Ryann Reflections

A glimpse into the life of one anti-social stripper nerd.

Sunday, January 22, 2006

Missing Sarah

I just finished reading “Missing Sarah” by Maggie de Vries. It is the story of Sarah de Vries, one of the Vancouver’s missing women whose DNA was found on Robert Pickton’s farm in Port Coquitlam. I cannot do justice to her story, nor to the beautiful and compelling voice of Maggie. But I can share pieces with you. I can hope that you too will pick up this book and open your heart to this vulnerable and tragic story. It is only one woman’s story; the DNA of over thirty women was found on that farm.

This book found its way to me just a week before the trial is set to begin. The power of her story is indescribable.

If you could look inside my mind,
Would you like the woman you find?
Would you understand me?
Would you want to love me?

Look deep inside my windows,
Past the mass hysteria of confusion.
Look deeper, look farther.
Now look, look harder,
Past the illusion, past the disillusion,
Past the hurt, anger and self-retribution.
If you can, what do you see?

Don’t look if you don’t care
For you won’t find me there.
Like a child, beaten and raped,
I’ll run and hide for my safety’s sake.

True love, true hate, I know what they are
My defenses are weak,
My wishful thinking leaves me wounded,
Down on my knees, begging, pleading.

Please, God, one, just one of them must really care.
-- Sarah de Vries

I did not know Sarah. I have never experienced her choices. I have never known her pain. I have never felt that desperation. But I am a woman. Over the past few days, lying in my hotel in Campbell River I have learned her story. I stopped packing for a few moments to finish the story, to learn the outcome that would never change. Sarah is dead, and no amount of compassion can change that reality. She was not a fictional character. She was a living, breathing human being with love, pain, hope and despair. I lay on my bed, staring up at the ceiling allowing the anger and sadness to wash through me. Somehow her story must be incorporated into my psyche.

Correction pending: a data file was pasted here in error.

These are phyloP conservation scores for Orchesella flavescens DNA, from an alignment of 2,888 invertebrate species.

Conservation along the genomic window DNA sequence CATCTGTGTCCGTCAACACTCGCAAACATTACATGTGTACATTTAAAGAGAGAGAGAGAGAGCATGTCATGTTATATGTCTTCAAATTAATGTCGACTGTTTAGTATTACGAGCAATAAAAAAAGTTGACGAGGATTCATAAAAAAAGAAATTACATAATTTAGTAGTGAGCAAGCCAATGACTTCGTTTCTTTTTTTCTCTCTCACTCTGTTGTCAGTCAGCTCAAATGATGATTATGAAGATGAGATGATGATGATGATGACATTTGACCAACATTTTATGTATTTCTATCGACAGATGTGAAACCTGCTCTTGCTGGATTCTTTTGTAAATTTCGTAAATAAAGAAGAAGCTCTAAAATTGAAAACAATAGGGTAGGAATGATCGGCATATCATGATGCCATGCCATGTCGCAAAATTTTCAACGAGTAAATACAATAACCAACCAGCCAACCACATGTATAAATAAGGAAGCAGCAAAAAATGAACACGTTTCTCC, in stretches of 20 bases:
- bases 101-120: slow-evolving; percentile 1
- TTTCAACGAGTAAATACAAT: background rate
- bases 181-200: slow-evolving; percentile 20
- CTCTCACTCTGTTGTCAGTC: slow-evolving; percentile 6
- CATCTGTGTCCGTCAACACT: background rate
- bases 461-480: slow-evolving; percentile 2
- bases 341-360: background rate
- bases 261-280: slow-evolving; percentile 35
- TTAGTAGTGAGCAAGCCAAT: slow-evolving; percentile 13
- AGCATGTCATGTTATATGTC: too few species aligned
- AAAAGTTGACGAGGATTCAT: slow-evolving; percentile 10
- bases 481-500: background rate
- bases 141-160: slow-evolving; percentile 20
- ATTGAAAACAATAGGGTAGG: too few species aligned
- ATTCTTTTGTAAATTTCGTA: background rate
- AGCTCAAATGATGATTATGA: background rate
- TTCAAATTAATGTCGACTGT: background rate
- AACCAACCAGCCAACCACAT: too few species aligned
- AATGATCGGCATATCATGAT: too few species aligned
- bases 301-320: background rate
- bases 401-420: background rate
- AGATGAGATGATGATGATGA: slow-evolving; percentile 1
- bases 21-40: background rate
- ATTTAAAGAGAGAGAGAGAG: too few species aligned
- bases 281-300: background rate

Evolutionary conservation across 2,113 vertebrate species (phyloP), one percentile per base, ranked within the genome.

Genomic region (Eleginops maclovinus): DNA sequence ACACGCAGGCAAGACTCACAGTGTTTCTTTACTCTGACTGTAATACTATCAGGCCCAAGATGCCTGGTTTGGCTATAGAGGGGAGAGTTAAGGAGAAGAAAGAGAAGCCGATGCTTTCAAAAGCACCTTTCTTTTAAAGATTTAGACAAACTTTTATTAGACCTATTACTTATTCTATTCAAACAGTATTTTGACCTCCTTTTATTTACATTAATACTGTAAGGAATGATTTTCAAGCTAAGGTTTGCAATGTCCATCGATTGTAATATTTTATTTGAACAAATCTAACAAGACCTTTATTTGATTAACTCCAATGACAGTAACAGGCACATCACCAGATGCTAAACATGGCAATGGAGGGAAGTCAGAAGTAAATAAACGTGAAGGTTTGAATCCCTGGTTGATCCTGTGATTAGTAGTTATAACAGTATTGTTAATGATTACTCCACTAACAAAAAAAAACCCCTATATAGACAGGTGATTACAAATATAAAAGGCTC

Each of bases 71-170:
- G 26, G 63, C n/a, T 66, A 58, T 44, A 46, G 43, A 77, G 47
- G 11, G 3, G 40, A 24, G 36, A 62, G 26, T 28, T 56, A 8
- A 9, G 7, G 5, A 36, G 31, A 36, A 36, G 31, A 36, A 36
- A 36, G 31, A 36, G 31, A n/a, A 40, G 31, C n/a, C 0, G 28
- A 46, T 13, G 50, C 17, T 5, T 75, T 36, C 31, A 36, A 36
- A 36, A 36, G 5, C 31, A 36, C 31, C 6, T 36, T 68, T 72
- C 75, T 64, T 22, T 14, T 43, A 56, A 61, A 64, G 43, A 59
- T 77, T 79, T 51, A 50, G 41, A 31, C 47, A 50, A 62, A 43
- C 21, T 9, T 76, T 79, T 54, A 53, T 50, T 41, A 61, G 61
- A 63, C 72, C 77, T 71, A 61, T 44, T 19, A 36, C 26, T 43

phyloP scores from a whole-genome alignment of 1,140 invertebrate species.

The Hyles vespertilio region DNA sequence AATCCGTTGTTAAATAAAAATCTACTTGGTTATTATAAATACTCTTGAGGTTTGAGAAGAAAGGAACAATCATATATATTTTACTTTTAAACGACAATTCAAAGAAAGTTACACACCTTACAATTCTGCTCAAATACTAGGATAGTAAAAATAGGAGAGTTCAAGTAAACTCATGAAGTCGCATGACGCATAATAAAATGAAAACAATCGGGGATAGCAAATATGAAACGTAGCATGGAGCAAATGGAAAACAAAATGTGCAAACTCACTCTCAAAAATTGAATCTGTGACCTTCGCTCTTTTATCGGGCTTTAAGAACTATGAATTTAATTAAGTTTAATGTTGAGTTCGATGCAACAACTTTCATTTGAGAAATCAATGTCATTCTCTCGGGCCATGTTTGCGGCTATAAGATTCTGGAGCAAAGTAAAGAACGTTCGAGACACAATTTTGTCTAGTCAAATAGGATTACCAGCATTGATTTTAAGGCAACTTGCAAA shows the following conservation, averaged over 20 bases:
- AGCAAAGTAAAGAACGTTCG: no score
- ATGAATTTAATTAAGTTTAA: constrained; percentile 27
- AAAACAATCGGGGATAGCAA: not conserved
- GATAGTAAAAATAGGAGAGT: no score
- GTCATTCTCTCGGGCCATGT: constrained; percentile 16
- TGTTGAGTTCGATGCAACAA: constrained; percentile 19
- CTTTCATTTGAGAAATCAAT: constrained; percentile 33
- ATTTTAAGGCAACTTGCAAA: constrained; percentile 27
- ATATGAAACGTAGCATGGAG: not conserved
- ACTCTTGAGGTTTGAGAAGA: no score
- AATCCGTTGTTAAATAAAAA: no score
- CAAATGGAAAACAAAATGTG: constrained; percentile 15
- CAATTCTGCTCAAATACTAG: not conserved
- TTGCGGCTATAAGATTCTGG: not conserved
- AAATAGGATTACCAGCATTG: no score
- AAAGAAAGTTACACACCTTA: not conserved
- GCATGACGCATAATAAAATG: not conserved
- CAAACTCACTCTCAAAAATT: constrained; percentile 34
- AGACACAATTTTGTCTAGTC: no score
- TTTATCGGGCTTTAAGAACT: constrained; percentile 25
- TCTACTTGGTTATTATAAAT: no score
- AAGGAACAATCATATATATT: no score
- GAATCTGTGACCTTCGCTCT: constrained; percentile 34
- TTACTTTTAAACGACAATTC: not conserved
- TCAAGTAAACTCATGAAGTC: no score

I packed my makeup. I zipped my suitcase. I gathered my bedding. I hugged my care bear. I walked over to the bar. I changed into a costume and for 18 min I smiled and teased. I collected my pay.

Then I drove, lost in my thoughts, through the darkness, away from one bar, on my way to the next. I do not sell sex. I sell the idea of sex. If a patron so much as touches me, or tries to kiss my hand I react with anger and disgust. Immediately I want to wash away all evidence and memory of the encounter. I want to say I cannot imagine what Sarah felt turning tricks, but at least to some lesser degree, I can imagine. The using, the objectifying, the sex tool attitude, the disrespect and dehumanizing comments… I know how some men look at women they deem ‘lesser’. I see how easily the respect melts into misogynistic lust.

“They think that because they pay for you they can treat you like a sex tool. They think because they paid for it, you aren’t going to tell anybody. They think it doesn’t hurt you inside, but it does. They think because you’re a hooker you don’t feel any emotions, you don’t feel any pain. You are just doing it for the money, and you don’t feel anything, but you do. I’m not just speaking for myself; I’m speaking for everybody else. You know, they do. They are human, they feel, and just because you are paying them money doesn’t mean you can treat them like total shit, because they have feelings too.” (p. 109)

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  • At 3:39 PM, Blogger Cairde said…

    I could not begin to imagine what Sarah went through, both in her work and with her death. How many people can we trust to really care? I know people who would say it does not matter when a prostitute is killed, as though she is less of a human. People are on certain paths for a reason, it's too bad others don't care to take the time to learn why. It is far easier to sit in judgement, than to open one's heart and mind.

  • At 1:15 PM, Blogger Ryann said…


  • At 1:52 PM, Blogger renegade28 said…

    Sarah's life was so sad and tragic, but she did have some very close friends who cared very much about her. Sarah had a core set of values and never strayed from them. She cared deeply about the less fortunate. She was a forgiving person. I miss her so much.


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